Wednesday, 30 September 2009
While ethics committees are now a familiar feature of research institutions especially within the NHS, academic work on their role, remit and function is still in its infancy. The theme for the conference is how effective ethics committees are in reducing risks to subjects of research without over-burdening researchers with bureaucracy.
More details available here.
“I want to see an innovation nation. Science is one of the jewels in the crown of Labour’s years in office. And we want closer links between businesses and universities so that good ideas don’t stop at the research lab or the library door,” He said. “We’re one of the world’s biggest investors in research and development. But we still do the R better than the D and that must change.”
Elsewhere, the Chief Exec of EPSRC, David Delpy was interviewed by the Times, and stressed the importance of Impact, but also of the long term and speculative nature of research. “I’d think we were successful if 60 per cent of the research we fund fails,” he says. “If we are funding what we should, which is adventurous, speculative research, then there will be failures.”
Tuesday, 29 September 2009
The full article is available here. Sceptical comments follow.
Monday, 28 September 2009
More from David Mitchell in the Observer on the Ref here. Thanks to Gill for highlighting this.
Friday, 25 September 2009
The Times Higher recently analysed Research Council success rates, and the news was not good. For the first time success rates have fallen to 23%, with the AHRC and ESRC bottom of the pile at 19%.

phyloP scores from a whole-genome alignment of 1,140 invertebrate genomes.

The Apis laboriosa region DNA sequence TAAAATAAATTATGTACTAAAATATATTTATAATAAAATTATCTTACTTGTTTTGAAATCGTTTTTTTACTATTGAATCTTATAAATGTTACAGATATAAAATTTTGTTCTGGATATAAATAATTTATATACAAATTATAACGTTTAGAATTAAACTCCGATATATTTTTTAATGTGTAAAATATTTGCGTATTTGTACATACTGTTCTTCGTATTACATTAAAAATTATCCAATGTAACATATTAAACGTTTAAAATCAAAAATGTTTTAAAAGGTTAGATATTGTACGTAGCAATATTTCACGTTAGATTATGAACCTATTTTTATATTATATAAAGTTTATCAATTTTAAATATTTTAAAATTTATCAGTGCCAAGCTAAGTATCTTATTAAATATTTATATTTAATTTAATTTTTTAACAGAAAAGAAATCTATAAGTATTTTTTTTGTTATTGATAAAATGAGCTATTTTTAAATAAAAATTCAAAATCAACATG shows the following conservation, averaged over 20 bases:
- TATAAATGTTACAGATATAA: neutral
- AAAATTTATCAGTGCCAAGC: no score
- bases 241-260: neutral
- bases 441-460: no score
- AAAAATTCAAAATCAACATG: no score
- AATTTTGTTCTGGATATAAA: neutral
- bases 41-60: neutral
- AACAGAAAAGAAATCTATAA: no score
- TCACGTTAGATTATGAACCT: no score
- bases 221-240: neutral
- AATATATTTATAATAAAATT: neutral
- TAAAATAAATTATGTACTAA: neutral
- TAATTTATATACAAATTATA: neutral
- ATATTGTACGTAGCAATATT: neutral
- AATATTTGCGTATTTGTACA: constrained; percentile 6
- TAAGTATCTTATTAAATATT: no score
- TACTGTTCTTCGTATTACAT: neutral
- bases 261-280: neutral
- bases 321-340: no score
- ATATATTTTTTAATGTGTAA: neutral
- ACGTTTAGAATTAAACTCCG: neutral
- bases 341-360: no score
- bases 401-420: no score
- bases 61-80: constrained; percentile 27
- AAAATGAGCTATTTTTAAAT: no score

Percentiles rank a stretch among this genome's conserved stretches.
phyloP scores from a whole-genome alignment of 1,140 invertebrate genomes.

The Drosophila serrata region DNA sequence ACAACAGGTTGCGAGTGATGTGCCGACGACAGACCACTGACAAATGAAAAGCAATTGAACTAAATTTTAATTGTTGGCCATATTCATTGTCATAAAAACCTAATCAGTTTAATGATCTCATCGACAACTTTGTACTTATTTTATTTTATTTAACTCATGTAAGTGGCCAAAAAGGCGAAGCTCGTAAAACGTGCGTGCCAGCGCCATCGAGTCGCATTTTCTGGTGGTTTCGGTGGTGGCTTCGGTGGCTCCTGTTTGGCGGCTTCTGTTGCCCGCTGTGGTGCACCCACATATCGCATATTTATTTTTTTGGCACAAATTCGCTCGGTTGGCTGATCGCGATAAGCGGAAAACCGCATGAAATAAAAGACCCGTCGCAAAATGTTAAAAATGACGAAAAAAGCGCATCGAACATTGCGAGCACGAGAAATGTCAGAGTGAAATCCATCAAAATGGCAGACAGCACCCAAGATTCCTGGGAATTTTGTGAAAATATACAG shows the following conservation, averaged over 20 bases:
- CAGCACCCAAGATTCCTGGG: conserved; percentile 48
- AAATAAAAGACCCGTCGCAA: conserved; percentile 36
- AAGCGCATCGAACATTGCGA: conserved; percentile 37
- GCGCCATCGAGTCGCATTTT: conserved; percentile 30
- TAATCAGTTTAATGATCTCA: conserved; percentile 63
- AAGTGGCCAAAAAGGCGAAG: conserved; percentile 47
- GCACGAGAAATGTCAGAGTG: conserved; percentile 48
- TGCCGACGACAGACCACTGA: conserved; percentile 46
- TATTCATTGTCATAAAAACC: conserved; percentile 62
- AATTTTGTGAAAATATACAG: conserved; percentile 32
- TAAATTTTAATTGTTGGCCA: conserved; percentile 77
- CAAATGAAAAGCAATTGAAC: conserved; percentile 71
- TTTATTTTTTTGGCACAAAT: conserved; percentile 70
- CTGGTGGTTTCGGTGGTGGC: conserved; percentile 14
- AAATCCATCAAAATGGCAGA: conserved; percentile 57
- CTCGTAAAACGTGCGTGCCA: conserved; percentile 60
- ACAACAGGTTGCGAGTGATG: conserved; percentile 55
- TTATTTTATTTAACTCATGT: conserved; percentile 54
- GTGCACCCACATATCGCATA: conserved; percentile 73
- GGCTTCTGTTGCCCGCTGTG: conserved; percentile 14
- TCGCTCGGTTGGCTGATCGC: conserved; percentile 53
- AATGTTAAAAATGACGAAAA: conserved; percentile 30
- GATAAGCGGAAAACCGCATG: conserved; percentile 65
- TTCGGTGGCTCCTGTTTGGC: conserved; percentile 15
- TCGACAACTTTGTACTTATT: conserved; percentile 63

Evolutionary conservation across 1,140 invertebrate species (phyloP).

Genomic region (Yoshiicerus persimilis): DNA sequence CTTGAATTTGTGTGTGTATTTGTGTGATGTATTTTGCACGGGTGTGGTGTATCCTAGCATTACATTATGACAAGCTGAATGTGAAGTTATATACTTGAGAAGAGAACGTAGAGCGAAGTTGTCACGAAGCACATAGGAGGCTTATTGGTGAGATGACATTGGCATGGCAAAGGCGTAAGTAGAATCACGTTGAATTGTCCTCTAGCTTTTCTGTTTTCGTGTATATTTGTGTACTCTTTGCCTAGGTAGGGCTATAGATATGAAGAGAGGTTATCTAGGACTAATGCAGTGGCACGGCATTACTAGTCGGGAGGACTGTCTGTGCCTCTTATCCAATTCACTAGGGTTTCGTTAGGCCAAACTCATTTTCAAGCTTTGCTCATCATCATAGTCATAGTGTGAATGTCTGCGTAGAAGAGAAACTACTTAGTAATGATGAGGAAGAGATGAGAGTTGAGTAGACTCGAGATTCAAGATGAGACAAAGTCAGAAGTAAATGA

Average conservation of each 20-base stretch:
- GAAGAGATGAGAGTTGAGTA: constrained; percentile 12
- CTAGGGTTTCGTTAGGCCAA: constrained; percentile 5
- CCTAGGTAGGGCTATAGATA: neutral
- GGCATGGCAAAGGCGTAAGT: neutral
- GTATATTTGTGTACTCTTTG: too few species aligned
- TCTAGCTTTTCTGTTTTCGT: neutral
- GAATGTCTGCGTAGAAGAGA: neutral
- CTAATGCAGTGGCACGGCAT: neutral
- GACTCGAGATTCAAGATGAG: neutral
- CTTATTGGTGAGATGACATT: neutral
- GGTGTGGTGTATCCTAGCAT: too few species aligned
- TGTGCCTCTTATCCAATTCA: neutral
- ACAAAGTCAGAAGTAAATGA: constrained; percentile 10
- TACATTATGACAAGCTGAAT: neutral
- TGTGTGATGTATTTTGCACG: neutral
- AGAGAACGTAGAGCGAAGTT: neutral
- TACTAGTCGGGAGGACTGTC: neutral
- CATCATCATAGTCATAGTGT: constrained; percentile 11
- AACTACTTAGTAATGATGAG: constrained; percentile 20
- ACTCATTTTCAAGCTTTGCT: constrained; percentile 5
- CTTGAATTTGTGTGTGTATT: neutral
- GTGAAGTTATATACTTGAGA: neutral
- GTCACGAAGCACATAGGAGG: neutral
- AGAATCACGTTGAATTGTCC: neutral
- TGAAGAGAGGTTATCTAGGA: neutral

It’s easy to be dispirited by this. However, success rates only tell a partial story. If your research is good, your case compelling, and your application well framed it is much more likely that you will be funded.
This is shown by some big wins from the very Councils holding up the bottom of the success rate league:
- Jeremy Carrette (Secl—Religious Studies) has just been awarded £450,000 (TBC) from the AHRC for a project on Religious Non-Governmental Organizations and the United Nations in New York and Geneva;
- Caroline Rooney (English) and Anne Hammerstad (PolIR) got 2 of only 14 fellowships made by the ESRC in their ’Global Uncertainties’ Programme. Caroline’s award was £274k, and Anna’s was £162k. Programmes are notoriously hard to succeed in, so this is a great achievement.
And it’s not just good news at RCUK. Jim Mansell (Tizard) and Ann Netten (PSSRU) are part of a successful consortium that established a £15m School for Social Care Research (SSCR). Jim and Ann are due to receive £1.1m each from the NHS for their part in the SSCR.
So be brave: Research Services are ready to help with your applications to ensure that they stand every chance of bucking the success rates.
However, this does not mean that you should change the research you do. Instead, you should think about how your research affects the wider world. So, when working on Research Council applications, bear in mind four points:
Think broadly about the potential effects of your research: ‘impact’ can include cultural, economic, health, social, environmental, and legal effects of your research.
Think about your research from a more general perspective: what the Councils are really looking for are potential ‘case studies’ or ‘stories’ that can be used by them to justify their funding to government and the public.
Think about the long term impact of your research: The Research Councils recognise that it sometimes takes a long time for a project to have impact (an MRC/Wellcome study suggested that the average time lag is 17 years).
Finally, what the Councils really want is reassurance that you have applied ‘due diligence’ to considering the ‘Impact’ of your research. Your Impact Plan should demonstrate this.
Thursday, 24 September 2009
Apparently BIS, Hefce and RCUK were caught off guard by Mandelson's remarks, and none have commented.
Would a review be a bad thing? Not necessarily, but it depends on what is provided as a replacement to Dual Support. The fear is that, in the current economic climate, government will be looking to fund less rather than more. We'll watch with interest...